(Bug #17168699)

     * MySQL now includes functions that enable manipulation of
       geohash values, which provides applications the capabilities
       of importing and exporting geohash data, and of indexing and
       searching geohash values:

          + ST_GeoHash() returns a geohash string given a return
            value length and either longitude and latitude values or
            a POINT value.

          + ST_LongFromGeoHash() and ST_LatFromGeoHash() return the
            longitude or latitude value, respectively, given a
            geohash string argument.

          + ST_PointFromGeoHash() produces a POINT value from a
            geohash string argument.

     * MySQL now includes functions for converting between GeoJSON
       documents and spatial values: ST_AsGeoJSON() and
       ST_GeomFromGeoJSON(). For more information, see Spatial
       GeoJSON Functions

     * Several previously unimplemented spatial functions are now
       available: The ST_ConvexHull function and the set operation
       functions ST_Difference(), ST_SymDifference(),
       ST_Intersection(), and ST_Union().

   Functionality Added or Changed

     * Incompatible Change: Previously, mysql_upgrade performed an
       upgrade by invoking the mysql and mysqlcheck clients.
       mysql_upgrade has been reimplemented to generate the required
       SQL statements itself and execute them by communicating
       directly with server.
       In consequence of this change, mysql_upgrade now supports the
       --bind-address option enabling the network interface for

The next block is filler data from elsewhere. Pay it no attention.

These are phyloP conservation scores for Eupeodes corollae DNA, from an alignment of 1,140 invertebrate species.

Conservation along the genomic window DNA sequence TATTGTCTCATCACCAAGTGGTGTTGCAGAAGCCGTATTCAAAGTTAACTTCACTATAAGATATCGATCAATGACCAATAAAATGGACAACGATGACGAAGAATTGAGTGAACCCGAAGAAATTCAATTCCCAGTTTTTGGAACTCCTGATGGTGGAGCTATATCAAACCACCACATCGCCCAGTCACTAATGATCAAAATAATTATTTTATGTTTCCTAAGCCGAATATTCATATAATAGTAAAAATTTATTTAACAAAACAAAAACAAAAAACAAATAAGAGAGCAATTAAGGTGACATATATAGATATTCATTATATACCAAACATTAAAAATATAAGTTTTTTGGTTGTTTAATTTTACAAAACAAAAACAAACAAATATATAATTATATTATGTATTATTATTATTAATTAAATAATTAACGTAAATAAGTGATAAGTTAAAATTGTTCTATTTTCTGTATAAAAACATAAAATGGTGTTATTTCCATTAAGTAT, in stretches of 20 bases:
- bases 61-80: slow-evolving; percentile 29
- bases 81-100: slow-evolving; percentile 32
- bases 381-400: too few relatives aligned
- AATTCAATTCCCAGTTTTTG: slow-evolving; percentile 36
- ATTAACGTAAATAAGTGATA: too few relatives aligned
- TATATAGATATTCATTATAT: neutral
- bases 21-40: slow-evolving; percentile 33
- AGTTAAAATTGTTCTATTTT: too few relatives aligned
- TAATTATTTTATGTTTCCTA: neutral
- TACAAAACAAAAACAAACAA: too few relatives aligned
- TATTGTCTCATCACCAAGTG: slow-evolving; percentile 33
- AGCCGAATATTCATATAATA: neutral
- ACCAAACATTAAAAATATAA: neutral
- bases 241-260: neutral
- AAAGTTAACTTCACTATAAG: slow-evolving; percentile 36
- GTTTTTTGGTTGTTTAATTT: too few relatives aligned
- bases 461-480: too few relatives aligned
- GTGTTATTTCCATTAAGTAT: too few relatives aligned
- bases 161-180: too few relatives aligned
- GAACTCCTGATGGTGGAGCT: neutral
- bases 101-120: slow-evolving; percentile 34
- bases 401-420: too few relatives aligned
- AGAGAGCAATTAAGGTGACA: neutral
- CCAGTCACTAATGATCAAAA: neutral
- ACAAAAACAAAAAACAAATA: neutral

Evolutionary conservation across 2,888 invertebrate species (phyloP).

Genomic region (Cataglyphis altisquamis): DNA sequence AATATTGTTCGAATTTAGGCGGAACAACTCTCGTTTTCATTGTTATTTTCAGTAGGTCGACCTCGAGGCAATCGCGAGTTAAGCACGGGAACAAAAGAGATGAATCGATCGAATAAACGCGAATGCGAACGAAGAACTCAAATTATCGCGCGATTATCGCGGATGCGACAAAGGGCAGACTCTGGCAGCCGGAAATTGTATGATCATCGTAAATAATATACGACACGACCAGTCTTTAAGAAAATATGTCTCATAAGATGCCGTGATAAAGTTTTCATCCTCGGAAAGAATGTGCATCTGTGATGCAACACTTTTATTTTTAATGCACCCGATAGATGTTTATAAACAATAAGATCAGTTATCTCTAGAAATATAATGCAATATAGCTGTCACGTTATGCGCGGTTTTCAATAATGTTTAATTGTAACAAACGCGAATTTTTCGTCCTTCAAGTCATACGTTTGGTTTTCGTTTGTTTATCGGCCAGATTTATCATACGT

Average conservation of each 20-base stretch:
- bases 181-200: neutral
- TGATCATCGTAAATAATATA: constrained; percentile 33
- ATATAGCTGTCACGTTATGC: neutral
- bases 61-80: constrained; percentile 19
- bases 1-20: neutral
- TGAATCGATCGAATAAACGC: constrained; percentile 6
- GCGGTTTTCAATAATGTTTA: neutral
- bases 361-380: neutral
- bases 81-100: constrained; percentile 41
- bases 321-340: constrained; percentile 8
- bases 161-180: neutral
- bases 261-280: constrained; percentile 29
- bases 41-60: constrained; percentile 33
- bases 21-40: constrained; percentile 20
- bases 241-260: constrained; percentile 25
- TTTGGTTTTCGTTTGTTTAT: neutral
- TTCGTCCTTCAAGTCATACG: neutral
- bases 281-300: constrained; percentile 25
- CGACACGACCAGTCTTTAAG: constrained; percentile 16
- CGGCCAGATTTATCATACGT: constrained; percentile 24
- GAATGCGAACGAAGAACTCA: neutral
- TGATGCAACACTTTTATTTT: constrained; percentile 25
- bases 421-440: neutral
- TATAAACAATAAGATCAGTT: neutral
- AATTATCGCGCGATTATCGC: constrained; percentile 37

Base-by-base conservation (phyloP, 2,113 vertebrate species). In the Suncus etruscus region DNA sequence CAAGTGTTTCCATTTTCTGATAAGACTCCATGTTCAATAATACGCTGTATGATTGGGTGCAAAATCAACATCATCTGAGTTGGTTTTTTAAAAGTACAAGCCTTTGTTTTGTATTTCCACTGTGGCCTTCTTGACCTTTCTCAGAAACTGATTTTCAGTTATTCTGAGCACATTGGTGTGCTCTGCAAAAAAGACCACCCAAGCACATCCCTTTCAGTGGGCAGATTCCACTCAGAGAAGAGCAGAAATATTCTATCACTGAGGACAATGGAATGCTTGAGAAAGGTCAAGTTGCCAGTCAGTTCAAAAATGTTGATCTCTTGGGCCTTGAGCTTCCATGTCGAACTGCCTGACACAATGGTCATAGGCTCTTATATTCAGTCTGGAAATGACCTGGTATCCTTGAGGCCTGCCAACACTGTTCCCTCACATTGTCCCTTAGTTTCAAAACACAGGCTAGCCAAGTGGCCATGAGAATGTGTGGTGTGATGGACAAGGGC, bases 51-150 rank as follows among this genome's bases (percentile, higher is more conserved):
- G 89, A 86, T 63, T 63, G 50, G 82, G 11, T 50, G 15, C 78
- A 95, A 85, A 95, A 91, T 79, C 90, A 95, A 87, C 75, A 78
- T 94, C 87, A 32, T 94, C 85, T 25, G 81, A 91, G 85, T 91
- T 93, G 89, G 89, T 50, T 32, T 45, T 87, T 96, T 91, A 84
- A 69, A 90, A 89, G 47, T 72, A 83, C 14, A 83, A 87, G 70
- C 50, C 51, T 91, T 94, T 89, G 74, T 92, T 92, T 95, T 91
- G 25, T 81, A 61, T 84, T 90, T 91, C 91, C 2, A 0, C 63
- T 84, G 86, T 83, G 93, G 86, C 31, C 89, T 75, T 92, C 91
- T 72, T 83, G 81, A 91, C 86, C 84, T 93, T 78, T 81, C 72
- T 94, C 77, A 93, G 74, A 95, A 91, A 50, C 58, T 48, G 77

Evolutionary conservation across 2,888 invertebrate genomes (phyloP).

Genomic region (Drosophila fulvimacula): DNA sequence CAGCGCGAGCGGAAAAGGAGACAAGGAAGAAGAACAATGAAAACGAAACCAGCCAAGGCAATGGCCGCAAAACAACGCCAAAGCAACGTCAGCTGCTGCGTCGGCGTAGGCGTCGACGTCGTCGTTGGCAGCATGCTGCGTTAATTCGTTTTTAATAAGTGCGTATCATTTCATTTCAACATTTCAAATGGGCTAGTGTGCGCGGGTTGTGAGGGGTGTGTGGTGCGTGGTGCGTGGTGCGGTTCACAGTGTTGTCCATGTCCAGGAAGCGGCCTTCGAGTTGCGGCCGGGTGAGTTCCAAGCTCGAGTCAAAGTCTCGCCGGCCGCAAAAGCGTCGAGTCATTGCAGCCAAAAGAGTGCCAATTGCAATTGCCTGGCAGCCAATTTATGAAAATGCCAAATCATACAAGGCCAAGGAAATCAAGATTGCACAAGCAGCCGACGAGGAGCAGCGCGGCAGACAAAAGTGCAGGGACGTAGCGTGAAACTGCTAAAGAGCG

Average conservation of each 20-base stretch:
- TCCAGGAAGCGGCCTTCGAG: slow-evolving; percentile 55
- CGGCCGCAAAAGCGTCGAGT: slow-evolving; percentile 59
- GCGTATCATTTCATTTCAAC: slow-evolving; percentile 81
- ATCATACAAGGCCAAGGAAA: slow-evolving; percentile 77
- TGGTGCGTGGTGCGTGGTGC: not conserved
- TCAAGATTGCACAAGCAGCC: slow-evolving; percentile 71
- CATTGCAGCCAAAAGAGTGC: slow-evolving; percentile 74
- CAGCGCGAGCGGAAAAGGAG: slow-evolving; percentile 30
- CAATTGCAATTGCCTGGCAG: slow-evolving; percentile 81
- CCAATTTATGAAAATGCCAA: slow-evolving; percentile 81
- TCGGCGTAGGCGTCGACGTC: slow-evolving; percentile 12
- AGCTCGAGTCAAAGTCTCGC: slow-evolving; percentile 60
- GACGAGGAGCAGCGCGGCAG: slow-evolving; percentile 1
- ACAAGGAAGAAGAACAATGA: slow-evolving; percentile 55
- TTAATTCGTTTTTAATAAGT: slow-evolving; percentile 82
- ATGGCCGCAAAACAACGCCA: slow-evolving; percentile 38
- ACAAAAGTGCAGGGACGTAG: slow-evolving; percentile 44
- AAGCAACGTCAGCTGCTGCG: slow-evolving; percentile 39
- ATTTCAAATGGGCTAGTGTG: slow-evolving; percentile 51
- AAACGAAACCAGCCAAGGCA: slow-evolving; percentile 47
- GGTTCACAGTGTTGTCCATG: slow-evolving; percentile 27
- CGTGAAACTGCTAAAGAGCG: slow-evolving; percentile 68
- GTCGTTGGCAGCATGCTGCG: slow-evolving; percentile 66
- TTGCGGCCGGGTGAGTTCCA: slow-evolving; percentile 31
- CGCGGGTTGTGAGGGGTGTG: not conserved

connecting to the server to be chosen. It also supports
       --net-buffer-length and --max-allowed-packet options enabling
       the initial and maximum communication packet size to be
       Also in consequence of this change, mysql_upgrade no longer
       supports the --tmpdir option. This option specified the
       location of temporary files used to supply input to mysql, but
       it no longer has any purpose because mysql_upgrade no longer
       invokes mysql. Any upgrade scripts that invoke mysql_upgrade
       and use --tmpdir must be modified to remove that option.

     * Incompatible Change: In MySQL 5.6.6, the YEAR(2) data type was
       deprecated. Support for YEAR(2) has now been removed. Once you
       upgrade to MySQL 5.7.5 or newer, any remaining YEAR(2) columns
       must be converted to YEAR(4) to become usable again. For
       conversion strategies, see YEAR(2) Limitations and Migrating
       to YEAR(4)
       l). For example, run mysql_upgrade after upgrading.

     * Incompatible Change: The GET_LOCK() has been reimplemented
       using the metadata locking (MDL) subsystem and its
       capabilities have been extended:

          + Previously, GET_LOCK() permitted acquisition of only one
            named lock at a time, and a second GET_LOCK() call
            released any existing lock. Now GET_LOCK() permits
            acquisition of more than one simultaneous named lock and
            does not release existing locks.
            Applications that rely on the behavior of GET_LOCK()
            releasing any previous lock must be modified for the new

          + The capability of acquiring multiple locks introduces the
            possibility of deadlock among clients. The MDL subsystem